Full disclosure: I consider the author a friend of mine, though we've never yet managed to meet in person. (Darn it.) I read this book out of affection, but am raving about it, because I found it to be flat out astounding.
Summary: Stefan's whole world cracked, at the death of his mother. He's been his toymaker father's apprentice, but now, bereaved, his father has vanished into mindless woodworking, not even seeing his son anymore. Old enough now to try for his journeyman status, Stefan is determined that his path in life lies elsewhere. He's just leaving when his cousin Christian, the royal Boldavian clockmaker, and his mysterious partner - jailer? - Samir, show up and decide that if he's already leaving, he can come along with them on their quest for a mythical nut that's supposed to save a princess. Their quest sounds like a ridiculous children's story -- somehow, everything with Cousin Christian does -- but soon Stefan is swept up in a crazy world of amazing people, mechanical steeds, rodent royalty and secret places between the walls and bridging the known universe with the wholly unknown. And then, suddenly, everything is up to Stefan -- the world is broken, and his father is gone, and the city of Nuremberg - and maybe all of humanity - is running out of time...
Peaks: The sheer scope of this creative madness in this book is just amazing, but Smith does not invent it entirely alone. She takes for her source material the 1816 E.T.A. Hoffmann original story, "Nutcracker and Mouse King," and spins her fancies from there. The well-known Christmas ballet owes its tame, family-friendly sweetness to Alexandre Dumas and a Russian corps de ballet who interpreted Tchaikovsky's score and the story in their own way, but I like Hoffman's dark, spooky, straight up weird, which is reflected in Smith's version -- and it is quite dark, and very weird indeed. Yet, Stefan is a character whom we immediately love - while I'm less sure about Cousin Christian - and though we're not sure what we should want to succeed -- should they cure that nasty princess? Should the mouse prince, Arthur, win? -- we're gathered up and swept along into adventure, and we're brilliantly entertained. There is just so much to wonder at -- and so little I want to give away as spoilers -- but the clockmaker guilds are awesome! I'm reminded of THE INVENTION OF HUGO CABRET, by Brian Selznick -- that level of towering inventiveness. Stefan is kind of spirited away into a cross-country trip (Hmm, "Spirited Away" is also a great comparison story to this, as is "The Wizard of Oz") -- from Germany to Mongolia to Boldavia and back, he's whiplashed through worlds and returns, totally changed. As the novel ends, his world is beginning to knit itself back together.
Valleys: This is not a valley, honestly, but a fact: I was entranced by the language and the smoothness of the narrative - and find it unequivocally positive that this novel does not talk down to its audience. This is a novel for the middle grader who would assay Harry Potter and not be intimidated by Britishisms. This is a novel for a lover of language, and a fearless adventurer, who stopped by the Phantom Tollbooth, visited with the madams Whatsit and Whosit, who followed the yellow brick road, and never looked back. This being said, the length and language may be a little challenging for some younger middle graders - Drosselmeyer is already just a mouthful of a name - but then, this book also lends itself handily to being read aloud. At 400 pages, Stefan and friends will keep a kid occupied for the entire Winter break, and even in its very brand-newness, there is a whiff of "classic" about it.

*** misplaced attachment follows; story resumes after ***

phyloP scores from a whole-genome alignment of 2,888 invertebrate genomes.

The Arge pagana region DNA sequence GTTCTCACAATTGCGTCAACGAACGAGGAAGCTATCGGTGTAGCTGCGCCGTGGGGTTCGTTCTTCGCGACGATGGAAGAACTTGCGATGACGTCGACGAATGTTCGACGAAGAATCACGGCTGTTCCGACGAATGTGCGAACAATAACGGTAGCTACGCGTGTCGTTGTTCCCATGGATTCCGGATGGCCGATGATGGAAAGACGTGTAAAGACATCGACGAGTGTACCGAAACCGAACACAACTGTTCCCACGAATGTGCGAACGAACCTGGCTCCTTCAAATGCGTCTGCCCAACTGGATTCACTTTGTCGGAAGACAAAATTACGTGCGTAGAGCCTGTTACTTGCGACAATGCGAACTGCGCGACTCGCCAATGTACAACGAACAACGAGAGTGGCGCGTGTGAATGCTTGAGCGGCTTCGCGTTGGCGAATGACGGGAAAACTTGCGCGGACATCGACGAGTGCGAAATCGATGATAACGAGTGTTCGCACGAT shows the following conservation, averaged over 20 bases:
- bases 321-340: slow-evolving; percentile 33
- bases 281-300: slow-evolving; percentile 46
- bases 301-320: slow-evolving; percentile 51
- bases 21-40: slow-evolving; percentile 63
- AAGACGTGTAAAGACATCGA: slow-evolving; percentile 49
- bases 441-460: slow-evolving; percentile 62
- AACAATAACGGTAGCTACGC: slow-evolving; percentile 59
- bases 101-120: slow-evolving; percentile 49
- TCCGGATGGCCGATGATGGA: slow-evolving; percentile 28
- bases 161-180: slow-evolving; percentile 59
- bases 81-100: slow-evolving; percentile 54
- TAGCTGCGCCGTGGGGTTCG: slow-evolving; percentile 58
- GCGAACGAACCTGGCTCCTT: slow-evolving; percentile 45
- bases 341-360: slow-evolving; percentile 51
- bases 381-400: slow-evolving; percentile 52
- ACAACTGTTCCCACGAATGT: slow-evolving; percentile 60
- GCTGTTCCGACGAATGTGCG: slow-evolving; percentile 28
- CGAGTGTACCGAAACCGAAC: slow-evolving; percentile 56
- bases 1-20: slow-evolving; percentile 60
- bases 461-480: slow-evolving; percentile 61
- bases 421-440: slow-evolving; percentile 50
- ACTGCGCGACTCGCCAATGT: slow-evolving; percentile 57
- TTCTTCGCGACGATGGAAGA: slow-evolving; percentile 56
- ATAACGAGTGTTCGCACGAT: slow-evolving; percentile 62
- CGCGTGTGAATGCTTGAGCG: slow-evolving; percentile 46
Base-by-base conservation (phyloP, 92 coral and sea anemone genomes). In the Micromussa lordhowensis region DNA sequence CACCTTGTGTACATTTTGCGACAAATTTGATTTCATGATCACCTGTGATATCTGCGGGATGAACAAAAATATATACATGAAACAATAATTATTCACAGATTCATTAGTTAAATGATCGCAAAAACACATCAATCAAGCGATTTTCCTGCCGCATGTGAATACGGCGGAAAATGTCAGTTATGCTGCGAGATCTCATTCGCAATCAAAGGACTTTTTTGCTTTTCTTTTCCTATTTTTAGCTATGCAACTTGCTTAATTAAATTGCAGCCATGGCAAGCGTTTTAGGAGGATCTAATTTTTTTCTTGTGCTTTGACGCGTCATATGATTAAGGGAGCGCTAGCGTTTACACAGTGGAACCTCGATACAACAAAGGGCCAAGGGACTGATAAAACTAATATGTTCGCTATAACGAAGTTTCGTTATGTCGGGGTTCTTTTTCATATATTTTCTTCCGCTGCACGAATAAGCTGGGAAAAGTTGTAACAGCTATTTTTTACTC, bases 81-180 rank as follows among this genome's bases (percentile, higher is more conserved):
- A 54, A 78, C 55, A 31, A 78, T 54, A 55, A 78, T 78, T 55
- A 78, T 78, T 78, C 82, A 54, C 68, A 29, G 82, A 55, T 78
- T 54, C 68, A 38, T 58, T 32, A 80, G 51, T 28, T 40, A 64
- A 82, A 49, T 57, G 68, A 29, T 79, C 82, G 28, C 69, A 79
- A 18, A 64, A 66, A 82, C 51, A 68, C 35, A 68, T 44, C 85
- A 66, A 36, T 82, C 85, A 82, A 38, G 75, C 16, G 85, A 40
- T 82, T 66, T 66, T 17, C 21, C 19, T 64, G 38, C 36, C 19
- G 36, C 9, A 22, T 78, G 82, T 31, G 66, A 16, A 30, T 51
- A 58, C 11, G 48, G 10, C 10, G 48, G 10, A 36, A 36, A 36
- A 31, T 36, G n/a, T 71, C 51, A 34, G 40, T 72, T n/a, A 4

Reader advisory: This being a fairytale, there are some dark themes, and some folk die - so be aware that this is one of stories a la Grimm, where the good guys sometimes have painful setbacks, and the wicked are punished. The emotional arc of the story is fulfilled, however; Stefan's loss at the beginning of the novel isn't "solved" - that would be awful - but he is seen naturally beginning to feel like living again.
Conclusion: The language is rich, the story is strange, the journey is long -- dive in! You'll be glad you did, and you'll never look at sweet, tame little Nutcracker ballet the same way again.
One of the weird things about being a writer of color is the Requirements. They're in five point font, but all caps, breathing down your neck, telling you that it's not enough that you're you, and that you have stories: your stories must REPRESENT. It's a voice I've actually heard out loud, in the corridor outside of an MFA class. And, at the end of the day, it's a voice writers must learn to ignore. Not everything which comes from your keyboard must be about earnestly revising history or promoting the truth. Sometimes, you've just got to give in and write a story with a seven-headed rat... which is why I've chosen my friend Sherri's story as my pick for this year's A MORE DIVERSE UNIVERSE. Cheers, everyone, and all hail the #Diversiverse. I hope you pick this one up.
Don't forget - you can read more about the book, including interviews with the author, etc., - on THE TOYMAKER'S APPRENTICE blog tour. Check it out right here.
I received my copy of this book courtesy of Putnam Books. You can find the wildly creativeTHE TOYMAKER'S APPRENTICE by Sherri L. Smith at an online e-tailer, or at a real life, independent bookstore near you!
"Sometimes, you've just got to give in and write a story with a seven-headed rat." That could become a famous saying.
Tanita, you humble me. Thank you.
@Gail Gauthier: I think it SHOULD become a famous saying. On a T-shirt. Make it so, Gail.
@Sherri L. Smith: YOU INSPIRE ME. For serious. ♥
yay for the book, and thanks for nominating it for the Cybils so that I can read it in good conscience!!!! But whah for me, not having known it was Diversiverse time....I have a few more hours though....
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